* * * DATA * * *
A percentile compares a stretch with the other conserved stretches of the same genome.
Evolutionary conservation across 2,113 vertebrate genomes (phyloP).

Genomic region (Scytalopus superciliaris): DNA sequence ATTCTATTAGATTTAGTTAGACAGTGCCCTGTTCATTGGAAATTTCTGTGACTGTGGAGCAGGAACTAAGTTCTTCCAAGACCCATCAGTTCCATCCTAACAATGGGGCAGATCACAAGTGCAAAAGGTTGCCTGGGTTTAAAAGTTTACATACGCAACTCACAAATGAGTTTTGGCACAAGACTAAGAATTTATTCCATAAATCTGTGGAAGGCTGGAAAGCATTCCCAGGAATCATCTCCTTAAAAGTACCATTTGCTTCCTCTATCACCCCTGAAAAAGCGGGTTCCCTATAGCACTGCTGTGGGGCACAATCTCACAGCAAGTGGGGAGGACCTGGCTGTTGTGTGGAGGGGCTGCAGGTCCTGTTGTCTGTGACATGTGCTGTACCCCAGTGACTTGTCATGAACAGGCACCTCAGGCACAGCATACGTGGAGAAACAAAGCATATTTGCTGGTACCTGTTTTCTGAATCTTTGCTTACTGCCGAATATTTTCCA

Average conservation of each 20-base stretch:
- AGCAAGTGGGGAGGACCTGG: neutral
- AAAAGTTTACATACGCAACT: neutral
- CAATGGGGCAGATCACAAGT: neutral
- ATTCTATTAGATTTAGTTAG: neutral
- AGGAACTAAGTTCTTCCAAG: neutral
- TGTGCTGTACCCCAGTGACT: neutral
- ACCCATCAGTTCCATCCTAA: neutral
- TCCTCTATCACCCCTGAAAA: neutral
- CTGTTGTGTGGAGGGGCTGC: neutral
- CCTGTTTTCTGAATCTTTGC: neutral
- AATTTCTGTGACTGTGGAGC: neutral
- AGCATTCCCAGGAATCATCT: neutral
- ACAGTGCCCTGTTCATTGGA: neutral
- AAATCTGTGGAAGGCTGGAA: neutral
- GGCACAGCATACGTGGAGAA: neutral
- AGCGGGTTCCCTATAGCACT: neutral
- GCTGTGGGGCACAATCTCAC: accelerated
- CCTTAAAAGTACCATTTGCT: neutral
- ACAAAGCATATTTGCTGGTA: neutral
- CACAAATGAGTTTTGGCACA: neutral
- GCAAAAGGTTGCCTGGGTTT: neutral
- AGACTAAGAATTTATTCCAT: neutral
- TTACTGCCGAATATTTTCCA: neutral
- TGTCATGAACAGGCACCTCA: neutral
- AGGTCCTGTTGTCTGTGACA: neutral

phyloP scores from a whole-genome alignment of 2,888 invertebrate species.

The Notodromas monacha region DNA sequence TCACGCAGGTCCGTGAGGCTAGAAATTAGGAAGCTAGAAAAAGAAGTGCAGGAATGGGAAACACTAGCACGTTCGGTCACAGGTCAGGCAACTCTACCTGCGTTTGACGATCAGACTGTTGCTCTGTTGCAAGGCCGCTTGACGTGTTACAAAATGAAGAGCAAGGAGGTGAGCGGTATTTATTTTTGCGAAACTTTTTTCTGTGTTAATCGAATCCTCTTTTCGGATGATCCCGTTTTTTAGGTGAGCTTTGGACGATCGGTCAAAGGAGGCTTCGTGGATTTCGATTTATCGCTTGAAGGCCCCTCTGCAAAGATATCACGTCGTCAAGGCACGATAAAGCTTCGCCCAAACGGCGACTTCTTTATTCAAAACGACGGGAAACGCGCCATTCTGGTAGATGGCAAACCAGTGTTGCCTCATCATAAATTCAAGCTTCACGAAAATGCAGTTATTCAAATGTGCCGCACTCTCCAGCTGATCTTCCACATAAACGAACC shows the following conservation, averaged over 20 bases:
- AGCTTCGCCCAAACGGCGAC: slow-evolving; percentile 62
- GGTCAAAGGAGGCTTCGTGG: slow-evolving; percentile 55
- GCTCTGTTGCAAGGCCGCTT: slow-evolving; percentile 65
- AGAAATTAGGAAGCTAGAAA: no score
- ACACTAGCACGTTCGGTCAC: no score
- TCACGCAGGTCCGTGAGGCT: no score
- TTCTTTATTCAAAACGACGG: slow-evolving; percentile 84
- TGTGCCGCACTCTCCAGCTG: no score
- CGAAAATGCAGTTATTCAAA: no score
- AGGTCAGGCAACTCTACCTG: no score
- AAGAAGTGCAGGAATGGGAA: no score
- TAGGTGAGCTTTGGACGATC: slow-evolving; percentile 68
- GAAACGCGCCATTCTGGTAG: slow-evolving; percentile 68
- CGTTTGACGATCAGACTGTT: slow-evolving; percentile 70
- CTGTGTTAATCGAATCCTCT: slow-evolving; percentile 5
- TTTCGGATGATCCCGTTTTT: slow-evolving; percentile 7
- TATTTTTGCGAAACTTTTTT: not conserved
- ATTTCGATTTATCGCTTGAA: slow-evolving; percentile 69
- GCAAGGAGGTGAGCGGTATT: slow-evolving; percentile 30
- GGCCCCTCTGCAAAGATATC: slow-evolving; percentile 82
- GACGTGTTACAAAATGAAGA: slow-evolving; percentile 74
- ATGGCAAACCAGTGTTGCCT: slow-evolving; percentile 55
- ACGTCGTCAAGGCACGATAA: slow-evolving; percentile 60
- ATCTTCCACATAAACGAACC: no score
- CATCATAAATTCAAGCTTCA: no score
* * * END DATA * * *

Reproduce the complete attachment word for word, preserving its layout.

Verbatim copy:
A percentile compares a stretch with the other conserved stretches of the same genome.
Evolutionary conservation across 2,113 vertebrate genomes (phyloP).

Genomic region (Scytalopus superciliaris): DNA sequence ATTCTATTAGATTTAGTTAGACAGTGCCCTGTTCATTGGAAATTTCTGTGACTGTGGAGCAGGAACTAAGTTCTTCCAAGACCCATCAGTTCCATCCTAACAATGGGGCAGATCACAAGTGCAAAAGGTTGCCTGGGTTTAAAAGTTTACATACGCAACTCACAAATGAGTTTTGGCACAAGACTAAGAATTTATTCCATAAATCTGTGGAAGGCTGGAAAGCATTCCCAGGAATCATCTCCTTAAAAGTACCATTTGCTTCCTCTATCACCCCTGAAAAAGCGGGTTCCCTATAGCACTGCTGTGGGGCACAATCTCACAGCAAGTGGGGAGGACCTGGCTGTTGTGTGGAGGGGCTGCAGGTCCTGTTGTCTGTGACATGTGCTGTACCCCAGTGACTTGTCATGAACAGGCACCTCAGGCACAGCATACGTGGAGAAACAAAGCATATTTGCTGGTACCTGTTTTCTGAATCTTTGCTTACTGCCGAATATTTTCCA

Average conservation of each 20-base stretch:
- AGCAAGTGGGGAGGACCTGG: neutral
- AAAAGTTTACATACGCAACT: neutral
- CAATGGGGCAGATCACAAGT: neutral
- ATTCTATTAGATTTAGTTAG: neutral
- AGGAACTAAGTTCTTCCAAG: neutral
- TGTGCTGTACCCCAGTGACT: neutral
- ACCCATCAGTTCCATCCTAA: neutral
- TCCTCTATCACCCCTGAAAA: neutral
- CTGTTGTGTGGAGGGGCTGC: neutral
- CCTGTTTTCTGAATCTTTGC: neutral
- AATTTCTGTGACTGTGGAGC: neutral
- AGCATTCCCAGGAATCATCT: neutral
- ACAGTGCCCTGTTCATTGGA: neutral
- AAATCTGTGGAAGGCTGGAA: neutral
- GGCACAGCATACGTGGAGAA: neutral
- AGCGGGTTCCCTATAGCACT: neutral
- GCTGTGGGGCACAATCTCAC: accelerated
- CCTTAAAAGTACCATTTGCT: neutral
- ACAAAGCATATTTGCTGGTA: neutral
- CACAAATGAGTTTTGGCACA: neutral
- GCAAAAGGTTGCCTGGGTTT: neutral
- AGACTAAGAATTTATTCCAT: neutral
- TTACTGCCGAATATTTTCCA: neutral
- TGTCATGAACAGGCACCTCA: neutral
- AGGTCCTGTTGTCTGTGACA: neutral

phyloP scores from a whole-genome alignment of 2,888 invertebrate species.

The Notodromas monacha region DNA sequence TCACGCAGGTCCGTGAGGCTAGAAATTAGGAAGCTAGAAAAAGAAGTGCAGGAATGGGAAACACTAGCACGTTCGGTCACAGGTCAGGCAACTCTACCTGCGTTTGACGATCAGACTGTTGCTCTGTTGCAAGGCCGCTTGACGTGTTACAAAATGAAGAGCAAGGAGGTGAGCGGTATTTATTTTTGCGAAACTTTTTTCTGTGTTAATCGAATCCTCTTTTCGGATGATCCCGTTTTTTAGGTGAGCTTTGGACGATCGGTCAAAGGAGGCTTCGTGGATTTCGATTTATCGCTTGAAGGCCCCTCTGCAAAGATATCACGTCGTCAAGGCACGATAAAGCTTCGCCCAAACGGCGACTTCTTTATTCAAAACGACGGGAAACGCGCCATTCTGGTAGATGGCAAACCAGTGTTGCCTCATCATAAATTCAAGCTTCACGAAAATGCAGTTATTCAAATGTGCCGCACTCTCCAGCTGATCTTCCACATAAACGAACC shows the following conservation, averaged over 20 bases:
- AGCTTCGCCCAAACGGCGAC: slow-evolving; percentile 62
- GGTCAAAGGAGGCTTCGTGG: slow-evolving; percentile 55
- GCTCTGTTGCAAGGCCGCTT: slow-evolving; percentile 65
- AGAAATTAGGAAGCTAGAAA: no score
- ACACTAGCACGTTCGGTCAC: no score
- TCACGCAGGTCCGTGAGGCT: no score
- TTCTTTATTCAAAACGACGG: slow-evolving; percentile 84
- TGTGCCGCACTCTCCAGCTG: no score
- CGAAAATGCAGTTATTCAAA: no score
- AGGTCAGGCAACTCTACCTG: no score
- AAGAAGTGCAGGAATGGGAA: no score
- TAGGTGAGCTTTGGACGATC: slow-evolving; percentile 68
- GAAACGCGCCATTCTGGTAG: slow-evolving; percentile 68
- CGTTTGACGATCAGACTGTT: slow-evolving; percentile 70
- CTGTGTTAATCGAATCCTCT: slow-evolving; percentile 5
- TTTCGGATGATCCCGTTTTT: slow-evolving; percentile 7
- TATTTTTGCGAAACTTTTTT: not conserved
- ATTTCGATTTATCGCTTGAA: slow-evolving; percentile 69
- GCAAGGAGGTGAGCGGTATT: slow-evolving; percentile 30
- GGCCCCTCTGCAAAGATATC: slow-evolving; percentile 82
- GACGTGTTACAAAATGAAGA: slow-evolving; percentile 74
- ATGGCAAACCAGTGTTGCCT: slow-evolving; percentile 55
- ACGTCGTCAAGGCACGATAA: slow-evolving; percentile 60
- ATCTTCCACATAAACGAACC: no score
- CATCATAAATTCAAGCTTCA: no score